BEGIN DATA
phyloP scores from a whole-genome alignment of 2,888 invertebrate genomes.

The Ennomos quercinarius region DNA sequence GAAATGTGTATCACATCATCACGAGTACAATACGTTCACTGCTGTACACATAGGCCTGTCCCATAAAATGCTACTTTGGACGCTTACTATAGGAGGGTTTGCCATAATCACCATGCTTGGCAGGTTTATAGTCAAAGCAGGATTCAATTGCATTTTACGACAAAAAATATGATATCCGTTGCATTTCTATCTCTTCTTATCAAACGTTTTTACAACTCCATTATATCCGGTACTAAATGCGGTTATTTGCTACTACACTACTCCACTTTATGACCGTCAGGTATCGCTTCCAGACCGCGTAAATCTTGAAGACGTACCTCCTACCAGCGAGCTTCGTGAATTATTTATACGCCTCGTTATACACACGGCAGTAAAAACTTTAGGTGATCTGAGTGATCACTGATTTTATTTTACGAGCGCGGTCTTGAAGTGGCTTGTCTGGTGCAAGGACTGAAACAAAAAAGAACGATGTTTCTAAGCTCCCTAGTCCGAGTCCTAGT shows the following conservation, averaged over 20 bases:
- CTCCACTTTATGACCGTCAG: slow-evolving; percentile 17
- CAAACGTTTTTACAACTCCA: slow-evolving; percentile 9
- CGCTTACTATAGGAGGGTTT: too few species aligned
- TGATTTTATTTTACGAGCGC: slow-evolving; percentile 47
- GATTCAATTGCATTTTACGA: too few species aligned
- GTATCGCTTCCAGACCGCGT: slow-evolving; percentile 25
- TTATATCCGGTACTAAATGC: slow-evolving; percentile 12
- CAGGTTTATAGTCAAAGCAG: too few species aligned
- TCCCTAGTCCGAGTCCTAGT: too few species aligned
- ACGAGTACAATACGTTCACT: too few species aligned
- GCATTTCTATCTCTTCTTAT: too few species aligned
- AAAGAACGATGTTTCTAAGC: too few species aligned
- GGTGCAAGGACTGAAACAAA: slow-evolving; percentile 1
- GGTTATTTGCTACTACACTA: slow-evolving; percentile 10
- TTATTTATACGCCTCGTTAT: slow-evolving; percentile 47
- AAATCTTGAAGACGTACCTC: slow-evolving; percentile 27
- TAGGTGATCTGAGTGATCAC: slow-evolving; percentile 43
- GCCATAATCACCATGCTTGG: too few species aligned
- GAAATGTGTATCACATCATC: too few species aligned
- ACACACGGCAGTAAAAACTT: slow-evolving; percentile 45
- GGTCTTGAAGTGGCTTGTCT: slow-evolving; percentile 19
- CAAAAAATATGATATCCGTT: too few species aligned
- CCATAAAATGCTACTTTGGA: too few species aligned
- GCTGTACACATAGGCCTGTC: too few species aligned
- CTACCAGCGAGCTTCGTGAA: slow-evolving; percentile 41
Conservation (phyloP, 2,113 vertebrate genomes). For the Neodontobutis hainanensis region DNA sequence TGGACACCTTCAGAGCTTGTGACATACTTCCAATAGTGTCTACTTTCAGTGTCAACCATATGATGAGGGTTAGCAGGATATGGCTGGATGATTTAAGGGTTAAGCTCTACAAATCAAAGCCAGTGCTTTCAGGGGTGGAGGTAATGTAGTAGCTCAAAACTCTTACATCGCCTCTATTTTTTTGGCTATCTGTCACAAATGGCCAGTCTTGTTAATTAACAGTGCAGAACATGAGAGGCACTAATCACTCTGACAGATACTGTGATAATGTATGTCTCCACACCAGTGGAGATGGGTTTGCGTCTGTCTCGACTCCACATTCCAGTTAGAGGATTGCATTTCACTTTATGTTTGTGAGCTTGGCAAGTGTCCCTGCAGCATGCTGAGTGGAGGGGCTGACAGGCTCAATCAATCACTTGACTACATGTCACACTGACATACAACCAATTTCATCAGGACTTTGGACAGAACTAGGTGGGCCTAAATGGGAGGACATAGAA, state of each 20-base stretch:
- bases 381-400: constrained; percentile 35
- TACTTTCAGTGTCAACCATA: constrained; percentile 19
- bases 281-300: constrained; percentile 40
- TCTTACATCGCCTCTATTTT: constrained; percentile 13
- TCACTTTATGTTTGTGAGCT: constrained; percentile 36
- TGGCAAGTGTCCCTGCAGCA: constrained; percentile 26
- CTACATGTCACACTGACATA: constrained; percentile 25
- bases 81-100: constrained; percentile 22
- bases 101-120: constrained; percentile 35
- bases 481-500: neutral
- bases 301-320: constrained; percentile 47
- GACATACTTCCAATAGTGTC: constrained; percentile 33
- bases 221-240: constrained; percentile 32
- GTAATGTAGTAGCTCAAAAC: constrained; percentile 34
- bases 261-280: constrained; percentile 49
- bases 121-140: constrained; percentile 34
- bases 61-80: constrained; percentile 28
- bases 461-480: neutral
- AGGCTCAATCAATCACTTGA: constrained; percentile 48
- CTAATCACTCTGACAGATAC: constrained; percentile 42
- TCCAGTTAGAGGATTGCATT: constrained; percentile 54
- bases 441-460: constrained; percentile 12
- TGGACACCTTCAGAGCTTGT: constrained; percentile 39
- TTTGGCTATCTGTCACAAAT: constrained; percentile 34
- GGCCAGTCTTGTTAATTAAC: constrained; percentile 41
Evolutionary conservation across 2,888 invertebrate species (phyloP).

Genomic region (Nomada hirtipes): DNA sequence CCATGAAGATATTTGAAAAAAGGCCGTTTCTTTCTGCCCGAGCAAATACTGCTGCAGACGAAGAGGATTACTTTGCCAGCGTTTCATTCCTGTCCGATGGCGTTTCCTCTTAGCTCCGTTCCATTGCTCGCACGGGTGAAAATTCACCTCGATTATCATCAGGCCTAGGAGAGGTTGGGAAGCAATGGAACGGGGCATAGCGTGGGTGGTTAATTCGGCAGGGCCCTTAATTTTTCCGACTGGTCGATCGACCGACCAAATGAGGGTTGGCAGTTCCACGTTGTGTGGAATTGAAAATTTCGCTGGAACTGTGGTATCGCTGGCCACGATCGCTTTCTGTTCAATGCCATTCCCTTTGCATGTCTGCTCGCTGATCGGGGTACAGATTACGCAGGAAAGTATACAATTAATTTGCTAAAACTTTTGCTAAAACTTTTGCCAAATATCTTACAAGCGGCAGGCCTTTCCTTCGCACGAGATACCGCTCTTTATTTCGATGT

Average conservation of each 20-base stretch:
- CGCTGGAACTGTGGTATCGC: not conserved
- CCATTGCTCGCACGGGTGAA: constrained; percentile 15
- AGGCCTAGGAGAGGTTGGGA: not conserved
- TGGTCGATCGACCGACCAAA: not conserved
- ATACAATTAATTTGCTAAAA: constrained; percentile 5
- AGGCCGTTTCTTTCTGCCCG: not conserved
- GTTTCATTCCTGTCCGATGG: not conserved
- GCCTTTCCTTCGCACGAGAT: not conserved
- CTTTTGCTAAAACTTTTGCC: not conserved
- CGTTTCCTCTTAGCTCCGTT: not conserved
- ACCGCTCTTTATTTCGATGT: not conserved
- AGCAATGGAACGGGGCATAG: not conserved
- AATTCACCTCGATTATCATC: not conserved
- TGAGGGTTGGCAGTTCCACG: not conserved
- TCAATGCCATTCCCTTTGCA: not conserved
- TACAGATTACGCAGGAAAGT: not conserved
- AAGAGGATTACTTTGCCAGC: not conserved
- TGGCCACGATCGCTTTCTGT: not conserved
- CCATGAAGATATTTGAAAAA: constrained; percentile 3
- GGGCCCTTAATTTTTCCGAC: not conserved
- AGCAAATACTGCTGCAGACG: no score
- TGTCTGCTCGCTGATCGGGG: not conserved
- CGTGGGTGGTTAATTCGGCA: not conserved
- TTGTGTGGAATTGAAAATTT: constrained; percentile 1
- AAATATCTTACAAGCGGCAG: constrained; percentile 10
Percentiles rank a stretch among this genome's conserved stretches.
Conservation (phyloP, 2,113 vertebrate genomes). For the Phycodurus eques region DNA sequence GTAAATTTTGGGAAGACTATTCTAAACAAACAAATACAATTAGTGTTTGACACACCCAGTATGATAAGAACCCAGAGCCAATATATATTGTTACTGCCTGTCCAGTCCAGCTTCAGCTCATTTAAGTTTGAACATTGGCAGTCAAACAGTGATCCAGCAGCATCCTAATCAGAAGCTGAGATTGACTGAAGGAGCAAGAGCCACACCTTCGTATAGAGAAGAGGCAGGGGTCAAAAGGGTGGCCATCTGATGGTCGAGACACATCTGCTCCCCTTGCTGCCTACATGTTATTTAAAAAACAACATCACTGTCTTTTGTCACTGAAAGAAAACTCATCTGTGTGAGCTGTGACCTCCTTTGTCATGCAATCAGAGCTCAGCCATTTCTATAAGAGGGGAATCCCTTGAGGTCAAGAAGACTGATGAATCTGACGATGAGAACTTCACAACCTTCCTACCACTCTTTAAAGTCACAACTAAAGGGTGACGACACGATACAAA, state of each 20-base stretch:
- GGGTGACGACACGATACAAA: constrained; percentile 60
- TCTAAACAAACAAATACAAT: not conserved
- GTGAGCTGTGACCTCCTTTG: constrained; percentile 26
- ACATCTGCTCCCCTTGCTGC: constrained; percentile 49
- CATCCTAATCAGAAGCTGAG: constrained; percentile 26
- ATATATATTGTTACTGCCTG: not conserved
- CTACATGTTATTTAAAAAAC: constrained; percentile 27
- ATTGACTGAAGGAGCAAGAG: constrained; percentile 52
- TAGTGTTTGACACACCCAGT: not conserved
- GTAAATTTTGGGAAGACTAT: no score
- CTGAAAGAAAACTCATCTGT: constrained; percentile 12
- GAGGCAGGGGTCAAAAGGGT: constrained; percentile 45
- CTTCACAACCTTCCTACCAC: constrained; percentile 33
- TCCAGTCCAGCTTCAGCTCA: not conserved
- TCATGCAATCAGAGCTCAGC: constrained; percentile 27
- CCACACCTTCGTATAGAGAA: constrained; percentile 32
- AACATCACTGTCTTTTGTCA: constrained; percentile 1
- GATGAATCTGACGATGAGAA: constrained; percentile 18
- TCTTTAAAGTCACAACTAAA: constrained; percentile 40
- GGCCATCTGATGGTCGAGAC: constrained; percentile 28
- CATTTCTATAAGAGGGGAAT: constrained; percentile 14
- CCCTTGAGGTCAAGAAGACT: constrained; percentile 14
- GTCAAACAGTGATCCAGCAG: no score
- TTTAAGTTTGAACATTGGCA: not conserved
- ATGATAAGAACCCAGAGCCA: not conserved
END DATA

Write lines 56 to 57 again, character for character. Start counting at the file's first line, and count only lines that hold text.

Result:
Average conservation of each 20-base stretch:
- CGCTGGAACTGTGGTATCGC: not conserved